Inclusive business: Getting rid of the sweatshops

By Felipe F. Salvosa II, Publications Division Chief, Philippine Institute for Development Studies

All too often, the burden of ensuring that growth is inclusive falls on the shoulders of the government. But it’s also possible to involve the private sector in the effort, which, at the same time, will make them ethical and responsible corporate citizens. In a way, this is hitting two birds with one stone.

Ethical trade was the focus of the EADN, PIDS, and GDN Japan Joint Session on “Fostering Inclusive Growth in East Asia: The Role of Various Sectors in Society” session at the GDN 14th Annual Development Conference.  The session was lead and chaired by Josef Yap, president of the Philippine Institute for Development Studies. During the session, speakers agree that inclusive business is becoming increasingly popular, as consumers are increasingly aware of the need for businesses to become more ethical and to get rid of the so-called “sweatshops.”

Sato Kan Hiroshi of GDN Japan is advocating the “marriage of development and business” which is a way of poverty reduction through consumption. Hiroshi, in his paper Ethical Trade as A Tool for Inclusive Development, he notes that businesses have acknowledged the risk of product boycotts as consumers become more socially aware. He argues that business with ethics and development with efficiency will overlap, and a widening overlap may lead to more inclusive development. Hiroshi presented three viable strategies: “bottom of the pyramid” or BOP business schemes, cause-related marketing, and social business. He enumerated BOP business examples cutting across the health, electricity, security, nutrition, transport, and communication sectors.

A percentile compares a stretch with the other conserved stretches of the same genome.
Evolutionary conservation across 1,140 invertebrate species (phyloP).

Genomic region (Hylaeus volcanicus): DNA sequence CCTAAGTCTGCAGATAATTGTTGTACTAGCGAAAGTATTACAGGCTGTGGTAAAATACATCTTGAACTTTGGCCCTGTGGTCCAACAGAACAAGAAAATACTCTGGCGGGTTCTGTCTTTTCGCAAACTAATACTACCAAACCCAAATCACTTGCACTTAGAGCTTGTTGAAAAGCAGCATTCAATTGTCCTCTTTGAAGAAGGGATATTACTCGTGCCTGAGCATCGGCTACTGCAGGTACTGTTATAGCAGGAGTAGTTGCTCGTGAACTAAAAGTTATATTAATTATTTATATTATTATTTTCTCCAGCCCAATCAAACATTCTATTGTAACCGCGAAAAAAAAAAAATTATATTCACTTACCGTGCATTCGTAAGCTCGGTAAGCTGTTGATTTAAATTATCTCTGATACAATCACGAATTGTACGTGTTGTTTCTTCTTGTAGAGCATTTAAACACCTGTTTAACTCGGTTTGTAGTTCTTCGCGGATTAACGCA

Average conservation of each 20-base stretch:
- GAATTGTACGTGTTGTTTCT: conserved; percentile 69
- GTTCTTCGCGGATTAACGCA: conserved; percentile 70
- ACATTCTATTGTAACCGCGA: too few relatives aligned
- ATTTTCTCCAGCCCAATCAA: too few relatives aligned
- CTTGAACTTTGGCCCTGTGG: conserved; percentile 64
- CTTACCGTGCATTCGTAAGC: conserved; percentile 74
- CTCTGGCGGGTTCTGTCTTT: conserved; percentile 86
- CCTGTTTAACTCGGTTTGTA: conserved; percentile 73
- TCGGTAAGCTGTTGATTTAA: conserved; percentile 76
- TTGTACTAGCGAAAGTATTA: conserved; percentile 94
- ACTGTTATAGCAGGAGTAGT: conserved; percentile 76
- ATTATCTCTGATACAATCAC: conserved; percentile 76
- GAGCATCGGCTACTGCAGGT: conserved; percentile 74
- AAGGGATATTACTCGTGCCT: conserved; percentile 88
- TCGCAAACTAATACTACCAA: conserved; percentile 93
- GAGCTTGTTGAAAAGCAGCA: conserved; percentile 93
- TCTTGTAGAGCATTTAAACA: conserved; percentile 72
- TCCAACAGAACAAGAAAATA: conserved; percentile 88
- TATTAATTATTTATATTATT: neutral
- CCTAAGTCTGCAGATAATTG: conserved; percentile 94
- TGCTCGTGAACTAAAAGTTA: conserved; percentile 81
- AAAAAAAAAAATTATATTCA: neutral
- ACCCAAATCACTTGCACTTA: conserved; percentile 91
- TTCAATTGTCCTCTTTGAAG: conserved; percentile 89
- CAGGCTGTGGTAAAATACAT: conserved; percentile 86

Poverty and development, meanwhile, are very popular topics for marketing. An example is the fair trade movement, which tells consumers that some of the payments for the products will be for the benefit of communities producing them. This could even lead to a different kind of rivalry among corporations – a competition for goodwill. For instance, when chocolate maker Cadbury announced that it would use 100% fair trade cacao in its products, rival Nestlé followed suit. In social business, meanwhile, profits are plowed back to the enterprise, not to shareholders.

Talking about “Development Inclusiveness in the Greater Mekong Subregion (GMS),” Srinivasa Madhur, Director of research at the Cambodia Development Research Institute, explains that most countries in the region have already become middle-income countries, but they have a “large and unfinished agenda,” such as improving health and education services. GMS countries, which include Cambodia, Laos, Myanmar, Vietnam, Thailand, and two Chinese provinces, (Yunnan Province and Guangxi Zhuang Autonomous Region) are no exception to the “impossible trinity of inclusiveness.”

Finally, Roland Mendoza of the Asian Institute of Management, believes that efforts to promote ethical businesses may be imperfect solutions, but still, they are laudable innovations. Citing the economist John Maynard Keynes, Madhur said the political problem of mankind is to combine three things: economic efficiency, social justice, and individual liberty.

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